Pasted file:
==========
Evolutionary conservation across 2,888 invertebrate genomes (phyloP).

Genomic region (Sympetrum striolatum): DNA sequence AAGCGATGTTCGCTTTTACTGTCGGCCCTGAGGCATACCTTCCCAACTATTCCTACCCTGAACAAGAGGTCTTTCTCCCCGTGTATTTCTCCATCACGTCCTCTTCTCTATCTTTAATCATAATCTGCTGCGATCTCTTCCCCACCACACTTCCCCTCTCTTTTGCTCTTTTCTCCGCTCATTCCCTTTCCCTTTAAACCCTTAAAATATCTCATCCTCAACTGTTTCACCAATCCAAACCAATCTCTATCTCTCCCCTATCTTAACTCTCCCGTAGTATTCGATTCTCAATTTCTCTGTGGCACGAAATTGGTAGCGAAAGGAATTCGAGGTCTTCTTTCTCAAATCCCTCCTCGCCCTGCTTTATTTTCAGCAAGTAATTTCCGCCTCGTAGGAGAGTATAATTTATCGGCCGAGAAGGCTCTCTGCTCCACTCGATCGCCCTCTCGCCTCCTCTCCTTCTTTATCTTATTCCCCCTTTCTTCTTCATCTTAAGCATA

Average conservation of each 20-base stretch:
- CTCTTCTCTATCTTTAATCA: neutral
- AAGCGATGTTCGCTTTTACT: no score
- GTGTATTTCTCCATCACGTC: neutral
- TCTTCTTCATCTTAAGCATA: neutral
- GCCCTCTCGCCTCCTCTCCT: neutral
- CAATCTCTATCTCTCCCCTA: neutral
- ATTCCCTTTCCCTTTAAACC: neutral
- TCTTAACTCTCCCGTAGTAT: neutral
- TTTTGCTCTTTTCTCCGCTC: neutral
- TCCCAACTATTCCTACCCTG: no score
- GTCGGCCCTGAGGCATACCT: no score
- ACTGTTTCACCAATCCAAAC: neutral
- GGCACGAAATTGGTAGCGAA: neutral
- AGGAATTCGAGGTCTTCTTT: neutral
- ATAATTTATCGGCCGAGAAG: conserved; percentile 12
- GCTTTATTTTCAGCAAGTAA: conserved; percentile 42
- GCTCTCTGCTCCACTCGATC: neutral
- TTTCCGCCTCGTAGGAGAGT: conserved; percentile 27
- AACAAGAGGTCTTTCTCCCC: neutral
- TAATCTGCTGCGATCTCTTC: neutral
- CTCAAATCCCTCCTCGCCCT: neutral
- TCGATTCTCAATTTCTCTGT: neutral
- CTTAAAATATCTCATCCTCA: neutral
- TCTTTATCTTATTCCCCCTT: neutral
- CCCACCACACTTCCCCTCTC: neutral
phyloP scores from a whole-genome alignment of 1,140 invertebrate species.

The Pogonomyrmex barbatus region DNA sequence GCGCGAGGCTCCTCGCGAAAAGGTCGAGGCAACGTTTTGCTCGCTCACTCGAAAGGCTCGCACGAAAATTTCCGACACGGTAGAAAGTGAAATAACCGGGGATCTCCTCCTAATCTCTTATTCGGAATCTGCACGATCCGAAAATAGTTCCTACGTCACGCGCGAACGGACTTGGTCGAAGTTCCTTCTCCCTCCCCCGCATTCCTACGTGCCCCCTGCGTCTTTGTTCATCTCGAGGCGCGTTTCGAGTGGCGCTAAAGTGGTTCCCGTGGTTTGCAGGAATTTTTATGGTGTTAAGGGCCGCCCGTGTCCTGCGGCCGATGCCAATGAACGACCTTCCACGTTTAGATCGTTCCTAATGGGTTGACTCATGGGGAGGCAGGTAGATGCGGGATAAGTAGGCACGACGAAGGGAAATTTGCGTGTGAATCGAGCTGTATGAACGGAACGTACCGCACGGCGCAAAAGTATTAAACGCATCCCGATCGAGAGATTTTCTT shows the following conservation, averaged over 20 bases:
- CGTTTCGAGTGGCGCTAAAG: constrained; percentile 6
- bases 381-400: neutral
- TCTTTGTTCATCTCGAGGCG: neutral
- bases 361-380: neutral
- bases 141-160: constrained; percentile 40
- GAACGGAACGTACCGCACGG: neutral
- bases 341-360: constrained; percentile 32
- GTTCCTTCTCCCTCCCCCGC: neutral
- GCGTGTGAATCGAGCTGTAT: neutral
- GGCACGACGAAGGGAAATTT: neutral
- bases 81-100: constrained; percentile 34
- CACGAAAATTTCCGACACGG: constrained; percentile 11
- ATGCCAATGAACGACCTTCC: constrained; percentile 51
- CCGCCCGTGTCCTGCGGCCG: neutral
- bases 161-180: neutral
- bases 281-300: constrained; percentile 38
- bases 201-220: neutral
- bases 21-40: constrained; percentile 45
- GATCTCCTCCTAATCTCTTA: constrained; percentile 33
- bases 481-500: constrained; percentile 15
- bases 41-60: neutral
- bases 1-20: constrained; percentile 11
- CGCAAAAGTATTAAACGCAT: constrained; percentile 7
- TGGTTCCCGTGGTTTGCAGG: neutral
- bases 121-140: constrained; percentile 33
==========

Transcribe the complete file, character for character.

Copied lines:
Evolutionary conservation across 2,888 invertebrate genomes (phyloP).

Genomic region (Sympetrum striolatum): DNA sequence AAGCGATGTTCGCTTTTACTGTCGGCCCTGAGGCATACCTTCCCAACTATTCCTACCCTGAACAAGAGGTCTTTCTCCCCGTGTATTTCTCCATCACGTCCTCTTCTCTATCTTTAATCATAATCTGCTGCGATCTCTTCCCCACCACACTTCCCCTCTCTTTTGCTCTTTTCTCCGCTCATTCCCTTTCCCTTTAAACCCTTAAAATATCTCATCCTCAACTGTTTCACCAATCCAAACCAATCTCTATCTCTCCCCTATCTTAACTCTCCCGTAGTATTCGATTCTCAATTTCTCTGTGGCACGAAATTGGTAGCGAAAGGAATTCGAGGTCTTCTTTCTCAAATCCCTCCTCGCCCTGCTTTATTTTCAGCAAGTAATTTCCGCCTCGTAGGAGAGTATAATTTATCGGCCGAGAAGGCTCTCTGCTCCACTCGATCGCCCTCTCGCCTCCTCTCCTTCTTTATCTTATTCCCCCTTTCTTCTTCATCTTAAGCATA

Average conservation of each 20-base stretch:
- CTCTTCTCTATCTTTAATCA: neutral
- AAGCGATGTTCGCTTTTACT: no score
- GTGTATTTCTCCATCACGTC: neutral
- TCTTCTTCATCTTAAGCATA: neutral
- GCCCTCTCGCCTCCTCTCCT: neutral
- CAATCTCTATCTCTCCCCTA: neutral
- ATTCCCTTTCCCTTTAAACC: neutral
- TCTTAACTCTCCCGTAGTAT: neutral
- TTTTGCTCTTTTCTCCGCTC: neutral
- TCCCAACTATTCCTACCCTG: no score
- GTCGGCCCTGAGGCATACCT: no score
- ACTGTTTCACCAATCCAAAC: neutral
- GGCACGAAATTGGTAGCGAA: neutral
- AGGAATTCGAGGTCTTCTTT: neutral
- ATAATTTATCGGCCGAGAAG: conserved; percentile 12
- GCTTTATTTTCAGCAAGTAA: conserved; percentile 42
- GCTCTCTGCTCCACTCGATC: neutral
- TTTCCGCCTCGTAGGAGAGT: conserved; percentile 27
- AACAAGAGGTCTTTCTCCCC: neutral
- TAATCTGCTGCGATCTCTTC: neutral
- CTCAAATCCCTCCTCGCCCT: neutral
- TCGATTCTCAATTTCTCTGT: neutral
- CTTAAAATATCTCATCCTCA: neutral
- TCTTTATCTTATTCCCCCTT: neutral
- CCCACCACACTTCCCCTCTC: neutral
phyloP scores from a whole-genome alignment of 1,140 invertebrate species.

The Pogonomyrmex barbatus region DNA sequence GCGCGAGGCTCCTCGCGAAAAGGTCGAGGCAACGTTTTGCTCGCTCACTCGAAAGGCTCGCACGAAAATTTCCGACACGGTAGAAAGTGAAATAACCGGGGATCTCCTCCTAATCTCTTATTCGGAATCTGCACGATCCGAAAATAGTTCCTACGTCACGCGCGAACGGACTTGGTCGAAGTTCCTTCTCCCTCCCCCGCATTCCTACGTGCCCCCTGCGTCTTTGTTCATCTCGAGGCGCGTTTCGAGTGGCGCTAAAGTGGTTCCCGTGGTTTGCAGGAATTTTTATGGTGTTAAGGGCCGCCCGTGTCCTGCGGCCGATGCCAATGAACGACCTTCCACGTTTAGATCGTTCCTAATGGGTTGACTCATGGGGAGGCAGGTAGATGCGGGATAAGTAGGCACGACGAAGGGAAATTTGCGTGTGAATCGAGCTGTATGAACGGAACGTACCGCACGGCGCAAAAGTATTAAACGCATCCCGATCGAGAGATTTTCTT shows the following conservation, averaged over 20 bases:
- CGTTTCGAGTGGCGCTAAAG: constrained; percentile 6
- bases 381-400: neutral
- TCTTTGTTCATCTCGAGGCG: neutral
- bases 361-380: neutral
- bases 141-160: constrained; percentile 40
- GAACGGAACGTACCGCACGG: neutral
- bases 341-360: constrained; percentile 32
- GTTCCTTCTCCCTCCCCCGC: neutral
- GCGTGTGAATCGAGCTGTAT: neutral
- GGCACGACGAAGGGAAATTT: neutral
- bases 81-100: constrained; percentile 34
- CACGAAAATTTCCGACACGG: constrained; percentile 11
- ATGCCAATGAACGACCTTCC: constrained; percentile 51
- CCGCCCGTGTCCTGCGGCCG: neutral
- bases 161-180: neutral
- bases 281-300: constrained; percentile 38
- bases 201-220: neutral
- bases 21-40: constrained; percentile 45
- GATCTCCTCCTAATCTCTTA: constrained; percentile 33
- bases 481-500: constrained; percentile 15
- bases 41-60: neutral
- bases 1-20: constrained; percentile 11
- CGCAAAAGTATTAAACGCAT: constrained; percentile 7
- TGGTTCCCGTGGTTTGCAGG: neutral
- bases 121-140: constrained; percentile 33